By Derrick Perkins (Photo/Derrick Perkins)
Pressed for an honest assessment of the city’s Potomac River shoreline, Laurie Olin, the man charged with revitalizing the public space along the waterfront, paused before saying, “It has good bones.”
“It needs to be better,” the famed landscape architect said a few beats later, facing a standing-room-only crowd Tuesday night. “It needs to be a better waterfront.”
The evaluation came at the tail end of a meet-and-greet with residents organized by city officials. Alexandria’s denizens got a feel for Olin’s philosophy and his past projects at the get-together, the first in a series as the controversial waterfront redevelopment plan goes into action.
Officials — and developers — have thrown themselves headlong into the plan after city council reaffirmed the contentious zoning changes along the shoreline earlier this year. Additionally, the state Supreme Court dismissed the roadmap’s most serious legal challenge last month.
September also saw the sale of the Robinson Terminals — both slated for redevelopment in the plan — by The Washington Post Co. to JBG, EYA and CityInterests. And Washington-based Carr Hospitality continues working on a longstanding hotel project for a third redevelopment site: the Cummings and Turner block along South Union Street.
In a related development, Mayor Bill Euille announced last week that he was no longer willing to wait for negotiations with the Old Dominion Boat Club for its waterfront parking lot. Planned as the location for a future public plaza, Euille said he would seek eminent domain to secure the property if necessary.
Though vitriol and contention often marred the multiyear debate over the shoreline’s future, the meeting Tuesday night was markedly conciliatory in contrast. Taking on an appropriately professorial tone, Olin — who teaches at the University of Pennsylvania — walked residents through his earlier work while shying away from any specific ideas for Alexandria’s waterfront.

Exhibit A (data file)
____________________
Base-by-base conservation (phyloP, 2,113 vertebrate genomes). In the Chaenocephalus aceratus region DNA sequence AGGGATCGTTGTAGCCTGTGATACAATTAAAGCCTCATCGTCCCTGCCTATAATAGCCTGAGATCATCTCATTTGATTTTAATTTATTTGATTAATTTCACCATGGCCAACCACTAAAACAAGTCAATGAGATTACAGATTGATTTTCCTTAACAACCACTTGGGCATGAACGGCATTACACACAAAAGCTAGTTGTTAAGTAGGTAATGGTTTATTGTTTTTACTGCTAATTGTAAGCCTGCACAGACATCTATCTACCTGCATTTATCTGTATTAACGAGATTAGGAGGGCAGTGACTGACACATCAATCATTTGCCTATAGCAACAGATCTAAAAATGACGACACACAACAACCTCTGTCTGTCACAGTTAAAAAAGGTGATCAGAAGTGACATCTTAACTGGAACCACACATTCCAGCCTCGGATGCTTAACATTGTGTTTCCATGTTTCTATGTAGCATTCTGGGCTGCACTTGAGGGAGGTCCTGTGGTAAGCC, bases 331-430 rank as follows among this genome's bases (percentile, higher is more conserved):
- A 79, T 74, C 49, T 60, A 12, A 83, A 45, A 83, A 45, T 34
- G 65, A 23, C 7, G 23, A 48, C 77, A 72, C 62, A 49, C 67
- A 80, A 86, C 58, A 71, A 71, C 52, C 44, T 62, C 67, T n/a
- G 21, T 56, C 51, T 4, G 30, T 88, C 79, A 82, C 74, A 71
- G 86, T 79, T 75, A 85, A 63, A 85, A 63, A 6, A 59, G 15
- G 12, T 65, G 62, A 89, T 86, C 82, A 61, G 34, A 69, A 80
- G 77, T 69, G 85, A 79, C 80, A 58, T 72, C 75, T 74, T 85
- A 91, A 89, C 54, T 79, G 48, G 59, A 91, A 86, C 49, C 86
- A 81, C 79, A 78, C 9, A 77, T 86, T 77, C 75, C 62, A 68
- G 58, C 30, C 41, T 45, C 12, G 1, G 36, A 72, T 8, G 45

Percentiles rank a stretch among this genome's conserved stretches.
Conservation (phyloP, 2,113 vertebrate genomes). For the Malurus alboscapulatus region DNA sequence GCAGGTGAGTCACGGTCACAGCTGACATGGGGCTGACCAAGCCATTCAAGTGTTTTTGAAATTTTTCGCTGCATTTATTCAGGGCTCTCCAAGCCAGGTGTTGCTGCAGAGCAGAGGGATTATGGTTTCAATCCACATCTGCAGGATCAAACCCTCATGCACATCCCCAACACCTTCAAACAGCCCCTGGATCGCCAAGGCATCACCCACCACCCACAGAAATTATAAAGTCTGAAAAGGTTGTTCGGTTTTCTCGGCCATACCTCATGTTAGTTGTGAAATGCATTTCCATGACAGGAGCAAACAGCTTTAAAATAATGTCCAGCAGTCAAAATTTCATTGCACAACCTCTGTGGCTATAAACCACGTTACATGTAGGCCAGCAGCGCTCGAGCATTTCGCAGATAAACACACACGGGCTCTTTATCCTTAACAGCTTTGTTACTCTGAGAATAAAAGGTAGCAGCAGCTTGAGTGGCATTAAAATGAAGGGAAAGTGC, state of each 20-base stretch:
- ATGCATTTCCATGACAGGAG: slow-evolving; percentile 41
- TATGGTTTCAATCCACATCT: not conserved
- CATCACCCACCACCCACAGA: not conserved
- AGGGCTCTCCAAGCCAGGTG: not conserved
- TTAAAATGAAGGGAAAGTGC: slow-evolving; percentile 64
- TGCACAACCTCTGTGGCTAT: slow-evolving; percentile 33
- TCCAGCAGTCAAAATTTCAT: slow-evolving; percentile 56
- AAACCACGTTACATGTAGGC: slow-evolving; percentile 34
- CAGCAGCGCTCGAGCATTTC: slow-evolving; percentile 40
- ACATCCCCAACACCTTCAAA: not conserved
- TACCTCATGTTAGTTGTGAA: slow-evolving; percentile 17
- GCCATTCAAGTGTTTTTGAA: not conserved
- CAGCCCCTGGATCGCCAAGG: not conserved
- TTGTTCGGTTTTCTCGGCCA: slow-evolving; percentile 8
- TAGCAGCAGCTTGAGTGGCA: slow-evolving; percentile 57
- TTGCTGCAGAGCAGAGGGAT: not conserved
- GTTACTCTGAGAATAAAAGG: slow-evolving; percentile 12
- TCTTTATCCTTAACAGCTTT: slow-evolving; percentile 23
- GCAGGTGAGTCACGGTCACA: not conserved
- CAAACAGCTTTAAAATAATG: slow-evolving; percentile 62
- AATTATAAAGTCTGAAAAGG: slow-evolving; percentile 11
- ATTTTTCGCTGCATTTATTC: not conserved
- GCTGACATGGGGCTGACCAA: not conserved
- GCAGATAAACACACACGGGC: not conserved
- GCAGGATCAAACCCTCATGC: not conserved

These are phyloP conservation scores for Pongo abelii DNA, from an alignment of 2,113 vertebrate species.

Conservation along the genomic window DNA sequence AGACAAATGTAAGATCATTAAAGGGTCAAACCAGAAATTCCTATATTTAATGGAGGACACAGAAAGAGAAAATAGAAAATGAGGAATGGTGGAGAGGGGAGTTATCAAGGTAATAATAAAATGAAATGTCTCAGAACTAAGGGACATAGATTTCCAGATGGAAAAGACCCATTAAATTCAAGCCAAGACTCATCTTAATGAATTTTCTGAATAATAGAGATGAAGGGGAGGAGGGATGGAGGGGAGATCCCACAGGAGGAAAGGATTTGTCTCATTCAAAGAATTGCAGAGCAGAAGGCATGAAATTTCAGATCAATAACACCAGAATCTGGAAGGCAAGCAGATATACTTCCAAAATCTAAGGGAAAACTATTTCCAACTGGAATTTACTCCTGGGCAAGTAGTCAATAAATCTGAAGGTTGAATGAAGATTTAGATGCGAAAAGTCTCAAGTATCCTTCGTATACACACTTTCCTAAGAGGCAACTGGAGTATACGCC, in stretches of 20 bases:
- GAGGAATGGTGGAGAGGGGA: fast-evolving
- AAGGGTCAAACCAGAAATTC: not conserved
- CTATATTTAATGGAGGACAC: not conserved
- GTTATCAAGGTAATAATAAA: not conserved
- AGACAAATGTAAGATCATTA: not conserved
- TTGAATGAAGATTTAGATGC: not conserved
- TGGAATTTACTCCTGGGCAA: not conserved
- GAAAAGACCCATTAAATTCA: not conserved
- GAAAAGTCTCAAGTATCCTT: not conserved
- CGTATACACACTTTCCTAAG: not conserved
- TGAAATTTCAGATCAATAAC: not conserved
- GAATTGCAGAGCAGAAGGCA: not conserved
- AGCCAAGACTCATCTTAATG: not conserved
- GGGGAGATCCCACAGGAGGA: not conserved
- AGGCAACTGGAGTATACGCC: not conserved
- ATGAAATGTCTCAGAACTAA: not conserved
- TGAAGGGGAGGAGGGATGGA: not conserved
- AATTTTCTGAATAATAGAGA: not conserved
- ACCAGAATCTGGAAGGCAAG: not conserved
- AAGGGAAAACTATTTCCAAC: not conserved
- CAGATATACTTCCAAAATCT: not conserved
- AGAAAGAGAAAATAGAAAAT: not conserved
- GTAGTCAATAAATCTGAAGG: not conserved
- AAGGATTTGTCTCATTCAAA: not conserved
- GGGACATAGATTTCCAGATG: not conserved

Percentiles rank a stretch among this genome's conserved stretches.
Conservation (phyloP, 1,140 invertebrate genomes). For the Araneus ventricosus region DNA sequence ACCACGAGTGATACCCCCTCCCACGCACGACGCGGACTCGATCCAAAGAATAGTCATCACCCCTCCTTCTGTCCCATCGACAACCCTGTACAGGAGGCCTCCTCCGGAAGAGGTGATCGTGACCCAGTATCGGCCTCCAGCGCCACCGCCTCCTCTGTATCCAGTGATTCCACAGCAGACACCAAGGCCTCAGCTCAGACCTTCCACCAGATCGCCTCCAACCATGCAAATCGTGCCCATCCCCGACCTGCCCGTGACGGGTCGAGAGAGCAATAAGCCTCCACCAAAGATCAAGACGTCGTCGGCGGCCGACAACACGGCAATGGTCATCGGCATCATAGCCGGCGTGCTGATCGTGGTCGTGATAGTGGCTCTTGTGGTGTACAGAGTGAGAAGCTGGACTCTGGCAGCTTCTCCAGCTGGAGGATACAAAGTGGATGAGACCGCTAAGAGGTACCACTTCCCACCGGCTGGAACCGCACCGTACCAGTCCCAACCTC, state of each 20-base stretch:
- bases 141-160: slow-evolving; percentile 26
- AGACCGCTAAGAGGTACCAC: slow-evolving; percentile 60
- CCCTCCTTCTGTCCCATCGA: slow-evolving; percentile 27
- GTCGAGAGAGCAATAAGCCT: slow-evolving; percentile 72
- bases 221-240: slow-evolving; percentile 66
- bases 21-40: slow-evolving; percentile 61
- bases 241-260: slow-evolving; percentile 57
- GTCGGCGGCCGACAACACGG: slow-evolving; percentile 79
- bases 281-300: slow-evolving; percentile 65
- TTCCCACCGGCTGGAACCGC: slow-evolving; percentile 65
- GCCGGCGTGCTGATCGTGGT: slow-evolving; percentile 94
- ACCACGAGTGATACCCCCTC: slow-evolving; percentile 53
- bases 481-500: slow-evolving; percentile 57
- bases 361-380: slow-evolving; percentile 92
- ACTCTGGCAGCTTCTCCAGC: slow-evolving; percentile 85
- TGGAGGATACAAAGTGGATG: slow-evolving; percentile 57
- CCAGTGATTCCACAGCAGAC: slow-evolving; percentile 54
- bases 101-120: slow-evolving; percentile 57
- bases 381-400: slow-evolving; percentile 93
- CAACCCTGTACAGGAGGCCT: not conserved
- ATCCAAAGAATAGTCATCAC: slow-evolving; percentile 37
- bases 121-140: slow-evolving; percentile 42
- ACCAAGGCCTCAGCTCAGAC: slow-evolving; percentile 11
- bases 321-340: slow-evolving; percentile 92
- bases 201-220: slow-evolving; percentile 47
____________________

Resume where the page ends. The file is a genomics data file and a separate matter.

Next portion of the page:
“No two [projects] are alike,” he said. “Whatever you think we’ve done somewhere else … is probably not what you should end up with.”
Olin’s previous projects include revamping the grounds of the Washington Monument, the Independence National Historical Park in Philadelphia and Bryant Park in New York City. The landscape architect hit the right notes throughout the meeting, telling residents that the final design was up to them and would be for them — not tourists.
“A lot of people go to Paris because it’s beautiful,” he quipped. “But you’ve got to understand: The Parisians built it for themselves.”
His approach won over even fierce critics of the plan like Bob Wood, who unsuccessfully ran for city council last year as an opponent of the approved roadmap. City Hall should have brought Olin in earlier in the process, he said.
“I thought it was inspirational, and it gives me some hope that such a professional is going to get a shot at a design plan,” Wood said. “The [waterfront] plan was always missing a design plan. What we built was a framework without a design plan.”
Mark Mueller, a staunch opponent of the plan, remains cautious but was likewise impressed by Olin’s presentation.
“I think he’s done some marvelous work in other places,” he said. “We’ve got a set of challenges that are perhaps more daunting than his other projects.”